- Snowboarder and journalist Jean Lee checks in at N. Korea's new luxury ski resort
- Masik, which opened on January 1, has 11 ski runs and a 120-room hotel
- Resort "built for locals" -- foreigners may come with tour groups
North Korea has no athletes at the Sochi Olympic Games, and skiing is not the first thing that springs to mind when thinking about the isolated nation.
That's why tour operators are billing North Korea's luxury new Masik Pass as "the most exotic ski resort on Earth."
Located in Kangwon province, the hotel and resort -- the only one of its kind in the country -- opened January 1 after a series of reported setbacks.
Earlier this year, CNN Travel reported on the experience of one of the first visitors to the resort, Simon Cockerell, from Beijing-based Koryo Tours
More recently we spoke to another visitor, snowboarding journalist Jean Lee, whose video of her Masik trip is shown above.
Surprised by the caliber of the equipment at the resort, Lee also notes that she got to chat to ordinary North Koreans -- because her government minders couldn't ski.
Pyongyang made a failed bid to co-host the Summer Olympics when Seoul held the games in 1988.
Maybe Masik signals North Korea's intent to try again when its southern neighbor hosts the winter games in 2018.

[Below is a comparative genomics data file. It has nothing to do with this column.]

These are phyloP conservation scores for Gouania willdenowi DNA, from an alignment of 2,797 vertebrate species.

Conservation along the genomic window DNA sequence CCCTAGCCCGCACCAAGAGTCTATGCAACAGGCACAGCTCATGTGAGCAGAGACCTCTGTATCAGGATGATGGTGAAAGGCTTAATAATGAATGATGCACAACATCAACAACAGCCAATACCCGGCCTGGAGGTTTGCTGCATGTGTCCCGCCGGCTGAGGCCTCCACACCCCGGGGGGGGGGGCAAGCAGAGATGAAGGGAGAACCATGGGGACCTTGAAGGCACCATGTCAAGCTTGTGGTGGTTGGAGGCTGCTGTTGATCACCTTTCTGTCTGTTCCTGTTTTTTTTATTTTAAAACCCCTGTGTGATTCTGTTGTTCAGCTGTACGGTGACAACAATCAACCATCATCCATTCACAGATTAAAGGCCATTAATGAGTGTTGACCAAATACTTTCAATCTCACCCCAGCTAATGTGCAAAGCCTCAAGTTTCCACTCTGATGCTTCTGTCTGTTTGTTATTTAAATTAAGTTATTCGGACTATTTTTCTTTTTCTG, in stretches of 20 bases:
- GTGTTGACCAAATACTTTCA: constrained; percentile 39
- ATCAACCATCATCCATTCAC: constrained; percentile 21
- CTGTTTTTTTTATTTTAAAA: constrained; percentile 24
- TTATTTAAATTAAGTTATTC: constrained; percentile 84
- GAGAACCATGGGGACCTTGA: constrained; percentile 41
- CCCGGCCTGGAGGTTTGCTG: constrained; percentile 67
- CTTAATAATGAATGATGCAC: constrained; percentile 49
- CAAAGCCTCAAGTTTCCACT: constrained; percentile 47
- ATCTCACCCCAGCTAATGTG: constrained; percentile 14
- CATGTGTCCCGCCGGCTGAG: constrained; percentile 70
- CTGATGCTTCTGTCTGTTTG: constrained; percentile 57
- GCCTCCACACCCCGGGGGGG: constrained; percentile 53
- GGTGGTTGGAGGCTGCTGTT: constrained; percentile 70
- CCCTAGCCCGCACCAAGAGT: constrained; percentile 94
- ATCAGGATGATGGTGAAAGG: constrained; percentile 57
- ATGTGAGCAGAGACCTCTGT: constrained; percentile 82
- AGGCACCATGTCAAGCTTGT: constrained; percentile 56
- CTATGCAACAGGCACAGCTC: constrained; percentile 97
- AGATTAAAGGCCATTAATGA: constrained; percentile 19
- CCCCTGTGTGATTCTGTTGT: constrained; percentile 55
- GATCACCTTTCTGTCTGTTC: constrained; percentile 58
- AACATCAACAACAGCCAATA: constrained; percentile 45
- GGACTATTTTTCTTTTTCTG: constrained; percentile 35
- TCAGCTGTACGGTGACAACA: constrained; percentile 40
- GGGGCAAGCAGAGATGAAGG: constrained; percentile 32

What follows is an edited version of our story on Simon Cockerell's visit to Masik earlier this year. Koryo Tours is one of the few foreign tour companies operating in North Korea.
'Fancy and comfortable'
Cockerell found Masik Pass to be "fancy and comfortable."
Along with 11 ski runs, there are 120 hotel rooms housed in two buildings, a swimming pool, bars, cafés, billiard tables, a karaoke room, a steam room and a dry sauna.
Local tour guides speak English but don't tend to ski; for the large number of ski instructors, you'd need a translator.
The resort is "clearly built for locals," Cockerell said, although it was expected to draw some foreigners coming with tour operators such as his own.
"The number of local Korean skiers was a surprise, considering that [before Masik opened] there was just one ski slope in the country -- and in a very remote and hard to reach area," Cockerell said.
At the time of writing, foreigners couldn't book at Masik Pass directly but would have to come with a group tour.
"We're aware of the controversies surrounding [Masik]," wrote Cockerell on the Koryo Tours blog
"It's a highly expensive construction project that many see as economically doubtful."
The resort has been scrutinized abroad from conception to construction.
Austrian and French companies declined to sell ski lifts to North Korea.
Even the neutral Swiss refused, calling Masik a "propaganda project," according to the Washington Post
Masik's ski lifts were made in China.